As one of my friends is fond of saying, one man’s perversion is another man’s great night. The same can be said about politics – it all depends where you stand.
Much has been said and written over the past three years about the interaction between government and public service; we’ve had the duelling narratives of “collusion” (and now “quid pro quo”) versus “the Deep State”, “the resistance” versus “the coup”, “whistleblowers” versus “conspirators”.
The whole saga seems very murky and confusing to an average person: Is there a plot and so by whom? Who are the good guys? Is bureaucracy the fourth branch of government? Are public servants public masters? If, on the other hand, you’ve ever worked in government, particularly as a right-winger, all this is eerily familiar and unremarkable. One man’s conspiracy theory is another man’s average day at work.
So what’s the deal and why do we find ourselves in a never-ending story of investigations and impeachments?
Public servants consider themselves more intelligent and expert in their areas of competence than politicians. In many cases they are right. This only adds to the frustration, because it’s not the job of public servants to make policy but to give advice to elected officials and to implement their decisions. And it certainly is not their job, if elected officials choose not to accept and act on that advice, to sabotage their efforts or even try to engineer the downfall of their political masters.
If you are a public servants who disagrees with the direction the politicians are taking, you have a simple, binary choice: you can clench your teeth, stay in your job and implement the politicians will or you can resign – at which stage you have every right as a concerned citizen to publicly campaign against people and policies you disagree with. There are more legitimate avenues of dissent and opposition outside than inside the system.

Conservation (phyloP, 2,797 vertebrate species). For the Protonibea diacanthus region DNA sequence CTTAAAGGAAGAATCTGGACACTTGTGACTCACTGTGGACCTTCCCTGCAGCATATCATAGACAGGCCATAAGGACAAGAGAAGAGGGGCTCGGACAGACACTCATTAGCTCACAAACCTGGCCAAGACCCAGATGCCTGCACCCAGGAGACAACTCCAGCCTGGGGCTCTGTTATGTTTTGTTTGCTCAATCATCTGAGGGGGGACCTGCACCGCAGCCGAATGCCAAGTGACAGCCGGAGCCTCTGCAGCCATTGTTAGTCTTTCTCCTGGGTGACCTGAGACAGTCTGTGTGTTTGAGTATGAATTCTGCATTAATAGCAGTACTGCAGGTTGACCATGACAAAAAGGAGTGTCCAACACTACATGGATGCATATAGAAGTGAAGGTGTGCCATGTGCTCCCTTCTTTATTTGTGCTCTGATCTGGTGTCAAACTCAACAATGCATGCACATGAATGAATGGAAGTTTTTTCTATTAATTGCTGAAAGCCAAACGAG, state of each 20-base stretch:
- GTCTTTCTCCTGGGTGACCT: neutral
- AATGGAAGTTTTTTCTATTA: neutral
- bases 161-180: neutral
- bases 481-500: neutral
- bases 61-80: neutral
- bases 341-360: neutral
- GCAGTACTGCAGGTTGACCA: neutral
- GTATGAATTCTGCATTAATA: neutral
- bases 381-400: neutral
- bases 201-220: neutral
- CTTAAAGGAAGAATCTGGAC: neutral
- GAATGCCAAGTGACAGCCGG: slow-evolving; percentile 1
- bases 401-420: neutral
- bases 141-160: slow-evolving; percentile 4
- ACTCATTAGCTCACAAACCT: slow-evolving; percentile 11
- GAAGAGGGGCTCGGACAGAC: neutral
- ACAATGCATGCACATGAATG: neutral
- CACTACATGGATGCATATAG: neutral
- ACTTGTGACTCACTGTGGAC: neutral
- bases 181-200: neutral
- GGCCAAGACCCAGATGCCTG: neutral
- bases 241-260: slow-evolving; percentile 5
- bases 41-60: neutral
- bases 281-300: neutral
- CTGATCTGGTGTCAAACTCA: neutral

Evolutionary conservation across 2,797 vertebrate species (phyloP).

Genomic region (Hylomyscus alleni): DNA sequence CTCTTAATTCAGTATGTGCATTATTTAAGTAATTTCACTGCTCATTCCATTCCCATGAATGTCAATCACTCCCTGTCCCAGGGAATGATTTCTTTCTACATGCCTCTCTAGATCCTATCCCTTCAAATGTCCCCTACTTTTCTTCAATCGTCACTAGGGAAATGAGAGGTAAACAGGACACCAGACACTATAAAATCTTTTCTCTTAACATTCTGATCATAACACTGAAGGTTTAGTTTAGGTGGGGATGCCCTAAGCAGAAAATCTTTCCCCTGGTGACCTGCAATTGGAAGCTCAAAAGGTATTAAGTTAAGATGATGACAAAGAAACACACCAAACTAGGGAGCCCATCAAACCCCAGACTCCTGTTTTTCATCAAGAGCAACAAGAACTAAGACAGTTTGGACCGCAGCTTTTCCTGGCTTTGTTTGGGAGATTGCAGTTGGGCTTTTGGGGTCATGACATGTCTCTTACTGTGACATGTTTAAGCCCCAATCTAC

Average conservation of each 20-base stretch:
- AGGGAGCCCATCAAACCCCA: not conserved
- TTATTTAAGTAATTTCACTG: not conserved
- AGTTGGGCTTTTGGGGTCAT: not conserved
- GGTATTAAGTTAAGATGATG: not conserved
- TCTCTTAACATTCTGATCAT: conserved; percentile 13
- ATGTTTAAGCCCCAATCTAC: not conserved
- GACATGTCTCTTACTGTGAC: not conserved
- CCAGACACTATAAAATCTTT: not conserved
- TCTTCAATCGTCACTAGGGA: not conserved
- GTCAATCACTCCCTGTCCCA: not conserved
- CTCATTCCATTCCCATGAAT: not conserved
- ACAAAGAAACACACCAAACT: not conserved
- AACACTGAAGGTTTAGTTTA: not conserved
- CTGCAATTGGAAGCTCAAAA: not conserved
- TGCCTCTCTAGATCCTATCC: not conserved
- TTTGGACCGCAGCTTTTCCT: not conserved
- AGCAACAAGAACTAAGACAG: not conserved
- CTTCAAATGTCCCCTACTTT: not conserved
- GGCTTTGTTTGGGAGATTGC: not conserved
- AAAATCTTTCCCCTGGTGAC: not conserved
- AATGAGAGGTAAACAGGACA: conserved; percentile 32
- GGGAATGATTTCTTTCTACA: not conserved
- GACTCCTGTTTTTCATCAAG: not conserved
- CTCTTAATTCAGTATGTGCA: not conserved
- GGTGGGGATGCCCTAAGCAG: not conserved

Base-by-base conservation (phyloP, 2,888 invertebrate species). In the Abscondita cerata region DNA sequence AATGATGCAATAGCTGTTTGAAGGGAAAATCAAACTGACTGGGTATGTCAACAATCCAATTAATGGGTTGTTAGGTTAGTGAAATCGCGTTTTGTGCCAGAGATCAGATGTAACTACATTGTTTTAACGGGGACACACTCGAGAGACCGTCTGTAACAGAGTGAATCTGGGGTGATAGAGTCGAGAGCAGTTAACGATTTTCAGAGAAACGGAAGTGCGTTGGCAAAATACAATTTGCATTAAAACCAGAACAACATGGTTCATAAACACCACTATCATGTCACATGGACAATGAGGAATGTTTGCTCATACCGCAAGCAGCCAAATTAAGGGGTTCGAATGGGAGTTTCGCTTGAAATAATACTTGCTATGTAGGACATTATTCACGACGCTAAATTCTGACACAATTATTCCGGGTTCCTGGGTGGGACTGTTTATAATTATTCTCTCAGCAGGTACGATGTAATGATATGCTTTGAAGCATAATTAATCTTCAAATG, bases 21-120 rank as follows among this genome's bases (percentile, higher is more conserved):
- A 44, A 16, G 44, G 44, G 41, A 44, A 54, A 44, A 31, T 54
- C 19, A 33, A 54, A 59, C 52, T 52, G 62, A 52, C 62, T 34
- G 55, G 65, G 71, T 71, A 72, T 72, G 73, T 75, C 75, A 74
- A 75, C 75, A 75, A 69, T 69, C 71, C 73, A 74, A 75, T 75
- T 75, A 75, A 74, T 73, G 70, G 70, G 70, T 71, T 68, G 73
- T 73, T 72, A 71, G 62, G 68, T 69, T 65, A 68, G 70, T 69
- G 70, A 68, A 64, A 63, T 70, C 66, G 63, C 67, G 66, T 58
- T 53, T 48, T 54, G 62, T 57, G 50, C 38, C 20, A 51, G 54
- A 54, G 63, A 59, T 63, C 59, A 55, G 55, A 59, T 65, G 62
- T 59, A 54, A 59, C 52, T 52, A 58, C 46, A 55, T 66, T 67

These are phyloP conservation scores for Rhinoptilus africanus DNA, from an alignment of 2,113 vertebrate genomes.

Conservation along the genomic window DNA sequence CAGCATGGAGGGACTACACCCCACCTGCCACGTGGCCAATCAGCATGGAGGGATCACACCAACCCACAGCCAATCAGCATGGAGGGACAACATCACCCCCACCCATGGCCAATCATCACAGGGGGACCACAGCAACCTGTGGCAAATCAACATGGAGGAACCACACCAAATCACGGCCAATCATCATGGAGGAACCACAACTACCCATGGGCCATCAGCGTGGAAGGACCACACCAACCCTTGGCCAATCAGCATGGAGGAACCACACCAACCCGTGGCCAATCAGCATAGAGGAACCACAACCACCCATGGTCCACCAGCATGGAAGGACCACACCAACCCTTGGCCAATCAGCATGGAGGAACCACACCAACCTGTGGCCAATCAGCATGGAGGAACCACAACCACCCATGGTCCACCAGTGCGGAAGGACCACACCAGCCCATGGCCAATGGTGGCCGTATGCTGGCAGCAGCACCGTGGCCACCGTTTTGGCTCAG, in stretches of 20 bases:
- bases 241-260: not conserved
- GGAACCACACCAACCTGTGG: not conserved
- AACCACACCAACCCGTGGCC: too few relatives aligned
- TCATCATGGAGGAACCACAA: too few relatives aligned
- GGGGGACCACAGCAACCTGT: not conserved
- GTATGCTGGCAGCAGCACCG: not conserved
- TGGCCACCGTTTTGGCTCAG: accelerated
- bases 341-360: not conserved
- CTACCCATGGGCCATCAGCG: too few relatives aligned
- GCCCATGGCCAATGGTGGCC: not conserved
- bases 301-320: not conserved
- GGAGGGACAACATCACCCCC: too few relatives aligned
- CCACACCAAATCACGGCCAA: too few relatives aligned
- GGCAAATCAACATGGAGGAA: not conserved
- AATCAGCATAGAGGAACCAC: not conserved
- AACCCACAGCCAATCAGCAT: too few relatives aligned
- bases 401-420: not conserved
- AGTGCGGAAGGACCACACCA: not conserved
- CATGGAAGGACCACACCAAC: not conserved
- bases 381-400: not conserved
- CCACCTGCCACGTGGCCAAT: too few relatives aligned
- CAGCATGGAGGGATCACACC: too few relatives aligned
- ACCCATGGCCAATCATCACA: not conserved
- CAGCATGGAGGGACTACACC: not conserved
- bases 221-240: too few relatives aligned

The ideal of the public service is a completely apolitical and impartial workforce, which faithfully assists the government of the day in implementing its agenda, whatever that agenda might be. The reality is that while many bureaucrats are able to separate their personal beliefs from their professional duty, some can’t and won’t.
For the reasons that are both obvious and unnecessary to go into detail here, the public sector attracts those on the left, the way private sector attracts those on the right. Thus, left-wing governments rarely encounter the problem of bureaucratic dissent, unless they really act out of the traditional left-wing box. Right-wing governments, by contrast, face at best dutiful but unenthusiastic and sullen cooperation.
There are no vast and organised conspiracies; this is a systemic phenomenon where organisations are required to do things that go against the conventional institutional wisdom and against the individual beliefs of the majority of members who shape the informal internal culture. This is the Shallow State. Bureaucracy will always cheer on the expansion of its numbers and powers and shriek at the prospect of shrinking the state. It will embrace and run with the policies it approves and stumble with the policies it doesn’t.
Forgetting the rank and file of the public service, which is unmovable and unchangeable, the reason why new governments enjoy the power of key appointments, including diplomatic ones, is not simply the patronage of rewarding supporters and the faithful but more importantly ensuring that the key administrative positions in bureaucracy are occupied by people who share their vision and can, therefore, be counted on to enthusiastically pursue the government’s agenda within the particular organisation.
This, of course, only kicks the basic problem down the line, in that the top government appointees then have to struggle with the “permanent” employees on the levels below. The lower ranks might still succeed in frustrating their superiors, or worse, in “capturing” the political appointees by converting them to the institutional consensus. But for the government, having its own people in top positions is better than having no support at all.